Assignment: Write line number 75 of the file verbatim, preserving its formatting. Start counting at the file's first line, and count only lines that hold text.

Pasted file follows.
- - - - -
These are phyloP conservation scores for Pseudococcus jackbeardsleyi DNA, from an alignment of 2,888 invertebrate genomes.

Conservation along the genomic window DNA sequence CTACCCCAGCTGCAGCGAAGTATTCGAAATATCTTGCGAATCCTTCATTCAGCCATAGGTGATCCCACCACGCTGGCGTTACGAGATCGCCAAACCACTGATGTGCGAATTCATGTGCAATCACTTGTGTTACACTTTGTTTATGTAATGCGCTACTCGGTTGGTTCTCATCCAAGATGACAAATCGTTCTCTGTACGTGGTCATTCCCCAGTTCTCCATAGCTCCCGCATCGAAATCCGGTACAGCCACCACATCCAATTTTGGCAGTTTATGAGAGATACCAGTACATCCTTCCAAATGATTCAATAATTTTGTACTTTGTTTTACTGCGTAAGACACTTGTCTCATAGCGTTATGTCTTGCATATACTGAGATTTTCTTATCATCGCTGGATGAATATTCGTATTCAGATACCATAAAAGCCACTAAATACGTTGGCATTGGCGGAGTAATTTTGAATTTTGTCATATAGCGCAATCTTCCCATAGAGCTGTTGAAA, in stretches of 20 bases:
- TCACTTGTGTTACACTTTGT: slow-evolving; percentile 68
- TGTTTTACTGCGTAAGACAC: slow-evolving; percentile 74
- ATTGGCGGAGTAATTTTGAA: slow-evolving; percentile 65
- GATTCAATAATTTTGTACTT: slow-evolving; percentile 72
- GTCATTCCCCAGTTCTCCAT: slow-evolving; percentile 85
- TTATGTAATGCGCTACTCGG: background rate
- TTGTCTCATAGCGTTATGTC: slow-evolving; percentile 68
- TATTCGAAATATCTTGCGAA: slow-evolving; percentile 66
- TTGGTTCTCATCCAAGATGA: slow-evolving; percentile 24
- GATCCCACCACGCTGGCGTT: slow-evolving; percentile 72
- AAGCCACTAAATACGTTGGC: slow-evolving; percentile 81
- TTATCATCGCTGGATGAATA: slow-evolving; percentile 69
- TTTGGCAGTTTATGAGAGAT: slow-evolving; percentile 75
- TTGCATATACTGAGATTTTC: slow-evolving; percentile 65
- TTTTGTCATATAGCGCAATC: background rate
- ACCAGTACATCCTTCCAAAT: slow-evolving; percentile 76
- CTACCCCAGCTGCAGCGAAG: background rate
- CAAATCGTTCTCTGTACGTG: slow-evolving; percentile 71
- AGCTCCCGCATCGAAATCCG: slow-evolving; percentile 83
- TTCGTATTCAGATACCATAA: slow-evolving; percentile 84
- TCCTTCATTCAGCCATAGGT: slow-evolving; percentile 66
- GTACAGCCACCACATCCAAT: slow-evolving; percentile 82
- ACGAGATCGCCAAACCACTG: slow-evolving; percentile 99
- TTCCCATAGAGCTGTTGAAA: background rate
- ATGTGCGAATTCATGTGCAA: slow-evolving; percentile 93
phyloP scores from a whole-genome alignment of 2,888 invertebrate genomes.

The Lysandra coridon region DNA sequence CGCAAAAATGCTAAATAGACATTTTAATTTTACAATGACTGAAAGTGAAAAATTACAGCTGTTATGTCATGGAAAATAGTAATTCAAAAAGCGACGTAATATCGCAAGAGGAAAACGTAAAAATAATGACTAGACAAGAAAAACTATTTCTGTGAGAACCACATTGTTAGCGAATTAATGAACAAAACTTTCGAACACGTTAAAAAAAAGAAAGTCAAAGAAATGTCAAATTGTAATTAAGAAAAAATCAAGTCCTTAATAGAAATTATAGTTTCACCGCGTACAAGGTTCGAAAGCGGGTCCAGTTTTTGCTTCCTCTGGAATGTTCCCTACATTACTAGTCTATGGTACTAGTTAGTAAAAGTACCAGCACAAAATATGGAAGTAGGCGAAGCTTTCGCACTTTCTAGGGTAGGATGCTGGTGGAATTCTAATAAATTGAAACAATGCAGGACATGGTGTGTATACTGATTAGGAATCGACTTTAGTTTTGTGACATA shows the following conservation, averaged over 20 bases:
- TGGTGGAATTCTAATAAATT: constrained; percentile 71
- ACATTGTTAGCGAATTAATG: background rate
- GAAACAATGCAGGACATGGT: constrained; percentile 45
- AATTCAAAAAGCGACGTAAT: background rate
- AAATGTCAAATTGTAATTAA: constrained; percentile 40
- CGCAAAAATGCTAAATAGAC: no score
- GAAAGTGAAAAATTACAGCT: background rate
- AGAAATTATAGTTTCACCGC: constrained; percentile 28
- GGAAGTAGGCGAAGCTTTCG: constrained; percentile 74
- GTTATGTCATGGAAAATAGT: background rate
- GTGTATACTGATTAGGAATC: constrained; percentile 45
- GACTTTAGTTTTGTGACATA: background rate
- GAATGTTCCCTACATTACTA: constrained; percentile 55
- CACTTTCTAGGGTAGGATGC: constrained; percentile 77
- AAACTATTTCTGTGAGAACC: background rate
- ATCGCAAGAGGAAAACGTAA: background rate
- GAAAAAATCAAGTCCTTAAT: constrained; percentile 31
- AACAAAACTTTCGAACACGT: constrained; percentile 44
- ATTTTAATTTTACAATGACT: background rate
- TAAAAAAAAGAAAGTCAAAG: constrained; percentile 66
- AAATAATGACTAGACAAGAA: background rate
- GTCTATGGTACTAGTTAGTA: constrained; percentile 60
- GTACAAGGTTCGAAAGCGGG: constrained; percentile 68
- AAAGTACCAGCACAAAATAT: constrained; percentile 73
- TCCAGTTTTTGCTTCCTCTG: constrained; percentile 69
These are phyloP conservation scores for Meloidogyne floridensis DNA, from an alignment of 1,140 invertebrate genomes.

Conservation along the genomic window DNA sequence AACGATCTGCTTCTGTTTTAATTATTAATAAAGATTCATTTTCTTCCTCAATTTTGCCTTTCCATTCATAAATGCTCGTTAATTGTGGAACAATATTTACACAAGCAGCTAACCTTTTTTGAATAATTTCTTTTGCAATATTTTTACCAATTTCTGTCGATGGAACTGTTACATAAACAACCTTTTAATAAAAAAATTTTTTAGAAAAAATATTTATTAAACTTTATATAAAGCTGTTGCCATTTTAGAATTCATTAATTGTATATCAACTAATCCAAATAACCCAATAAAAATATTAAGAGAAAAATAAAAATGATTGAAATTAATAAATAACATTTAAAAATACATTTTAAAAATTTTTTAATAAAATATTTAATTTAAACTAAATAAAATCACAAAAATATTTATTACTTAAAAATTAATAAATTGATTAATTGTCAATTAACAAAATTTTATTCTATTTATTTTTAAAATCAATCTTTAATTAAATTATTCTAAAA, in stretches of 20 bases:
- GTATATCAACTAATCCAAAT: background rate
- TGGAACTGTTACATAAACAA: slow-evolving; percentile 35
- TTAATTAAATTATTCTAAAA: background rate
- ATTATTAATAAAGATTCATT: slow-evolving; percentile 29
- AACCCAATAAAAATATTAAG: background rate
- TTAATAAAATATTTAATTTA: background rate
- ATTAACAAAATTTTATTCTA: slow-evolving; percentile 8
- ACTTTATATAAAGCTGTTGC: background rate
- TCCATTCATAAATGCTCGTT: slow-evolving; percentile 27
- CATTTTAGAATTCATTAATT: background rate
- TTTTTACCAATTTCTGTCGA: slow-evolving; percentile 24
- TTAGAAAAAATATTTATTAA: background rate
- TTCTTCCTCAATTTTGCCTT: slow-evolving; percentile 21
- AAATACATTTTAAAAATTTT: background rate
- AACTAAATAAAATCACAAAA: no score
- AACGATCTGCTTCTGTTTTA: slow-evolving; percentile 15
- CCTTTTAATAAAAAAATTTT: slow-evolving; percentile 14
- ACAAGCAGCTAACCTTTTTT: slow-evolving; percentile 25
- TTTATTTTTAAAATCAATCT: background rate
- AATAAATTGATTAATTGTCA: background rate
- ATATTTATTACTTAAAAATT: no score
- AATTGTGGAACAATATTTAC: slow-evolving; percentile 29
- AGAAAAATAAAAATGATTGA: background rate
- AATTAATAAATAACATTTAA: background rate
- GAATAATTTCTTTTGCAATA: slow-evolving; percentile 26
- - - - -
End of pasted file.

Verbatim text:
- TTTATTTTTAAAATCAATCT: background rate